Fashionable musings by our favorite designer and guest blogger, Amy-Jo Tatum:
When I ask editors and brides what trends they want me to report on most their answer almost invariably is, “What’s new with the indie designers?”. Indie defined rules are the likes of Vera Wang, Reem Acra and Amsale, the biggee New York stars obligingly covered by almost every editor and blog out there come Bridal Week. The Indies are different. They include all those just above the curve designers you find on Etsy and Wedzu. The way bloggers are praising Indies whose products grace these sites, Etsy may very well be the new equivalent of Vogue in the arena of wedding fashion. Thanks to the internet, this new genre of fashion star doing its own thing has moved on from the local fair and boutique circuit onto a bigger niche. Here are some names: Carol Hannah, Claire la Faye, Kt Jean and Twigs and Honey–just a handful of successful artisan/designers who have become the number one trendsetters brides-to-be look up when they want to define what’s going on in fashion. In the case of Project Runway’s Carol Hannah, she’s now something of an icon in spite of finishing third on the reality series that eliminates a designer a week.
Not too long ago someone like Carol was typically locally based. An artist selling to nearby boutiques not only had to source materials but sometimes ‘cottage’ out work to contractors (hence comes the term ‘cottage industry’) and go through a middleman to get products sold. This resulted in lower profit margins. Thanks to high tech and the internet that middleman has mostly gone south. This might be the first time in history artisans and indie-designers not only have a presence but real influence in fashion. While they can do this by building up a client base through their own sites and Etsy stores, there are now boutiques cropping up that are exclusively representing indie-designers. Most familiar is Lovely a bridal boutique in NYC. Tucked away in the West Village you’ll find Nicole Miller and Badgley Mischka alongside newcomers like Delphine Manivet and Leanne Marshall of Etsy fame. After it’s launch in 2009, Lovely now has company. Bride, an in-home boutique in the Los Angeles area carrying exclusively indie designs opened last February. Owner Maria Diaz created it for those brides wanting something just above the curve. Bride carries pieces from indies like Peppermint Pretty, Holly Stalder and Kt Jean. Maria says the thing that inspired her most to open Bride was, “As a formal wear tailor and seamstress I realized there were a lot of women who wanted vintage or independent designer wedding dresses but they were limited to online sources like Etsy which didn’t give them the opportunity to try on these kinds of dresses. I thought the ‘at home by appointment only’ setting boutique would keep with the personalized traditions of independent and DIY weddings.”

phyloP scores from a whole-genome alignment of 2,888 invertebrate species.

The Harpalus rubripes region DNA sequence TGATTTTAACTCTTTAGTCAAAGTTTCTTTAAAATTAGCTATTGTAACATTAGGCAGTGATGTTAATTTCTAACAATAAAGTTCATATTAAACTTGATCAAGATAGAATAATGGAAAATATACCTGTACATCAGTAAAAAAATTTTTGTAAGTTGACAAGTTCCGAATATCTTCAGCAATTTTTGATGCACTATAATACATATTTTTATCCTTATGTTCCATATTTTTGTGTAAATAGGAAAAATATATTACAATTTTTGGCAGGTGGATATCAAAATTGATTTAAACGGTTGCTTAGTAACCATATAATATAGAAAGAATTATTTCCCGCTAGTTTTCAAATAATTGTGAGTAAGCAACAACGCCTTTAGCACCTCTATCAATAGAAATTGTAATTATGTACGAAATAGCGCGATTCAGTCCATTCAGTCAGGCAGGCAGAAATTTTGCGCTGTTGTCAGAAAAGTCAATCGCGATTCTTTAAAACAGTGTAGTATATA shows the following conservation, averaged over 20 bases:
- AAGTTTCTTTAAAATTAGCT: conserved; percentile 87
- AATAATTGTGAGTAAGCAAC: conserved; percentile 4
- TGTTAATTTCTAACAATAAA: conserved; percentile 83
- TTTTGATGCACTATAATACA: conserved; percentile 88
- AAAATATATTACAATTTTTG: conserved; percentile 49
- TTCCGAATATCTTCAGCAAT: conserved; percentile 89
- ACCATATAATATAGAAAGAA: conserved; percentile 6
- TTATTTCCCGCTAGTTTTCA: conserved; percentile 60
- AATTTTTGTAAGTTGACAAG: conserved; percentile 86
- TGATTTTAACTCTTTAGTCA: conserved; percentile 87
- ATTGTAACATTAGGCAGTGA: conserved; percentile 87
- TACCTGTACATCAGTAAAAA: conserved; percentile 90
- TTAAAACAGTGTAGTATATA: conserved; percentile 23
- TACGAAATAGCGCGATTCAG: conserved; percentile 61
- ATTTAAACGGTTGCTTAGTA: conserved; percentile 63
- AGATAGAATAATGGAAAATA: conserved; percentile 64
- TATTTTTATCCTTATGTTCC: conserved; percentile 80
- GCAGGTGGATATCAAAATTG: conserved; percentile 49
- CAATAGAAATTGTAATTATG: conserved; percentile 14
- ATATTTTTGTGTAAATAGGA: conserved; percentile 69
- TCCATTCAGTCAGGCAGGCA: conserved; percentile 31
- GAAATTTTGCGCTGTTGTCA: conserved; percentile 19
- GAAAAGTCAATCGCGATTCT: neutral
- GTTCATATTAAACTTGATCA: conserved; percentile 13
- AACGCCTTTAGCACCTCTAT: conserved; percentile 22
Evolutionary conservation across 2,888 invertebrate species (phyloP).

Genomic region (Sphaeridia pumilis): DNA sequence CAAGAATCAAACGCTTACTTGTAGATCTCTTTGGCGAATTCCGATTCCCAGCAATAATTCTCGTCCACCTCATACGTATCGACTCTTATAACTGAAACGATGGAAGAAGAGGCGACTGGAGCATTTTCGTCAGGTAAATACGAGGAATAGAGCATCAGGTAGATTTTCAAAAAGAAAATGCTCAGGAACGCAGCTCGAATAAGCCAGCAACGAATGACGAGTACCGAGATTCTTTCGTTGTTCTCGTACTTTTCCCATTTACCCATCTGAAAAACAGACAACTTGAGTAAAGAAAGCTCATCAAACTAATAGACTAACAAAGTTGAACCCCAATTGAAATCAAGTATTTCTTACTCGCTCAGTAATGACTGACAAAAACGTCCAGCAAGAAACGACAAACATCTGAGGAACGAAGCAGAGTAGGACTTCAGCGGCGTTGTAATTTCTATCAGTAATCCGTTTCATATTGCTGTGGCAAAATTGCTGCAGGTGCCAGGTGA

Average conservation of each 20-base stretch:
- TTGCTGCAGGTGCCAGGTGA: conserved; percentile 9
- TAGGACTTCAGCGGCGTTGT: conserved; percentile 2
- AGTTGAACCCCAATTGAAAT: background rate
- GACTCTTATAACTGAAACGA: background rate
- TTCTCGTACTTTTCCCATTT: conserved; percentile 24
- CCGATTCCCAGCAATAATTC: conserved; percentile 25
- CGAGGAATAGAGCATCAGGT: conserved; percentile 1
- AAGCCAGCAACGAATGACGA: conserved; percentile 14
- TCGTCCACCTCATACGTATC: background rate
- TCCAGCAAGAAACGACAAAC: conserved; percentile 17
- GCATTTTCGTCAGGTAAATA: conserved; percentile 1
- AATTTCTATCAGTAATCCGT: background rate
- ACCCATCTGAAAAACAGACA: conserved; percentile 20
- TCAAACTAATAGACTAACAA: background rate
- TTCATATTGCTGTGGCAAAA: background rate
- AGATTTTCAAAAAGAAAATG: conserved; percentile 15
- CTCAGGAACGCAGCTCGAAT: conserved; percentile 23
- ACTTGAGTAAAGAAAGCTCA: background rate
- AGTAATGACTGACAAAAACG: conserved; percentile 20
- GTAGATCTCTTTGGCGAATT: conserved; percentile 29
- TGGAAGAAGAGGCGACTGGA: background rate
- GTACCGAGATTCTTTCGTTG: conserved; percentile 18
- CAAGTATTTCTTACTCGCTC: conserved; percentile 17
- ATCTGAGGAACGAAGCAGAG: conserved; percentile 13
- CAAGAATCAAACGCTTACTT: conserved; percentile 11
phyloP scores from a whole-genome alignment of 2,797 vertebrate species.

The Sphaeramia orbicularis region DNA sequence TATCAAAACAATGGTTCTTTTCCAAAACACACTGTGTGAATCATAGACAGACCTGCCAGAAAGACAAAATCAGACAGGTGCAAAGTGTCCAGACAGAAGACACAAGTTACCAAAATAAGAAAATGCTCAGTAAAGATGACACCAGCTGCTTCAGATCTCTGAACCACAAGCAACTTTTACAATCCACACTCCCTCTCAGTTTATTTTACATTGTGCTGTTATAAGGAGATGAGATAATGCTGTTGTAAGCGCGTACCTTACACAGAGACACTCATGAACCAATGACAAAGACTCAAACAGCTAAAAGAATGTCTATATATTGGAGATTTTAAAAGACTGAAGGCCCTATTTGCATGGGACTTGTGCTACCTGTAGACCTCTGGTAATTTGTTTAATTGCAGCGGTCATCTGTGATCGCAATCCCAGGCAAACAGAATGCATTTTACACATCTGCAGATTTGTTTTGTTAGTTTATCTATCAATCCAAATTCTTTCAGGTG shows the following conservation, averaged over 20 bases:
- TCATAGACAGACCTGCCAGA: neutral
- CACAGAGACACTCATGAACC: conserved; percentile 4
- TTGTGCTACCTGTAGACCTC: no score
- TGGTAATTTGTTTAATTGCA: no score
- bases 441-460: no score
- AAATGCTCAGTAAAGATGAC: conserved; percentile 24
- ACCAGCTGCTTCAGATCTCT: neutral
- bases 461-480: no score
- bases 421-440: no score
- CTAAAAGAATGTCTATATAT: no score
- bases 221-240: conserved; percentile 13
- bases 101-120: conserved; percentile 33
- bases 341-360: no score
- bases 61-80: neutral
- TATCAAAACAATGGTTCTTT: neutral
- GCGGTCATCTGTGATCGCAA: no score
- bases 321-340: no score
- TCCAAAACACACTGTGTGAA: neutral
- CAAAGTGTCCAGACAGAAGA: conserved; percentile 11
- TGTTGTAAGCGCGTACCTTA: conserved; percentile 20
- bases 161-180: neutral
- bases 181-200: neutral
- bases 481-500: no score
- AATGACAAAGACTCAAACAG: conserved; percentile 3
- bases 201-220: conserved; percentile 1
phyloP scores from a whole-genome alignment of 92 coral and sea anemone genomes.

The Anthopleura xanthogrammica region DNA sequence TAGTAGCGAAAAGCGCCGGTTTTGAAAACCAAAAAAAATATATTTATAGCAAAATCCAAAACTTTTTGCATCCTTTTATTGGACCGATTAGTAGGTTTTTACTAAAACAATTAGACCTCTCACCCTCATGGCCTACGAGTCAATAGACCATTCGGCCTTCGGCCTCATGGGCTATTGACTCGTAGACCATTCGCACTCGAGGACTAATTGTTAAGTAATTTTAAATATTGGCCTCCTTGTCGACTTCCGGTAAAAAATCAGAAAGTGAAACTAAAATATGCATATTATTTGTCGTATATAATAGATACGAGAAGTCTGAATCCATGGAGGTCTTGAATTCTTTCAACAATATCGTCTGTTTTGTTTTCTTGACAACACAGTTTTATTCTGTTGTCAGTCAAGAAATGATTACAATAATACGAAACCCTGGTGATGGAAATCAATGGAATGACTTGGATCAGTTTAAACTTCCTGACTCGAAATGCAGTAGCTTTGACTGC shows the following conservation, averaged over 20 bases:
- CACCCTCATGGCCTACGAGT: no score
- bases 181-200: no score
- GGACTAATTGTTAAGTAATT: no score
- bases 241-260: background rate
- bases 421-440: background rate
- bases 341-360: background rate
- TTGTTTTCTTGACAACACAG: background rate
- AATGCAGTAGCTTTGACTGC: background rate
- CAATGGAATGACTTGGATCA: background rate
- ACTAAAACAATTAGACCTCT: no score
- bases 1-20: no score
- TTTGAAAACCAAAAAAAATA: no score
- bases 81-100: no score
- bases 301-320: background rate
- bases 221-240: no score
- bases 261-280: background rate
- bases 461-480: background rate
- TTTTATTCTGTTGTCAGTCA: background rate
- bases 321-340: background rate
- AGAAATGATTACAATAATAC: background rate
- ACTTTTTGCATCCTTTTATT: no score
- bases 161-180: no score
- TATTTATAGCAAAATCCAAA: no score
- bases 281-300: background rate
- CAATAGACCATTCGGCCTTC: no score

When I asked Maria recently which indie designers she’s had the most luck with this year she said, “I think brides love Peppermint Pretty so much because of her vintage inspiration. But I have also been having the most success with actual vintage pieces.” That’s right. Actual vintage gowns from the 50′s-60′s era she says are her bestsellers and they range in price between $100-300. She had a few interesting things to say about accessories:”Custom birdcage veils are most popular right now..brides usually want to incorporate some kind of vintage materials (beads, lace, pins/brooches, etc) . . . .”
I have to jump in here and add my own clients also are asking for vintage-inspired gowns with real vintage materials and accents added in, sometimes family heirlooms.
It will be interesting to keep watch on the Indies and new boutiques that carry them over the next year. Designers, however, are faced with a challenge. Given the opportunity will they expand as a company or concentrate on keeping their lines small and unique? Can they do both? My observation over time has been the more successful a line becomes and the more pieces manufactured, the quality typically goes downhill. There is something we can do though. Those who are still small, struggling and talented deserve our reaching out. We can help by purchasing their one-of-a-kind products and giving those artists shout outs and promos via blogging and social media. Will we pay a bit more for these products than something that comes off the assembly line? Maybe. But that little bit more we shell out even in these times can support and help keep these artists going in more ways than you’ll ever imagine . . . .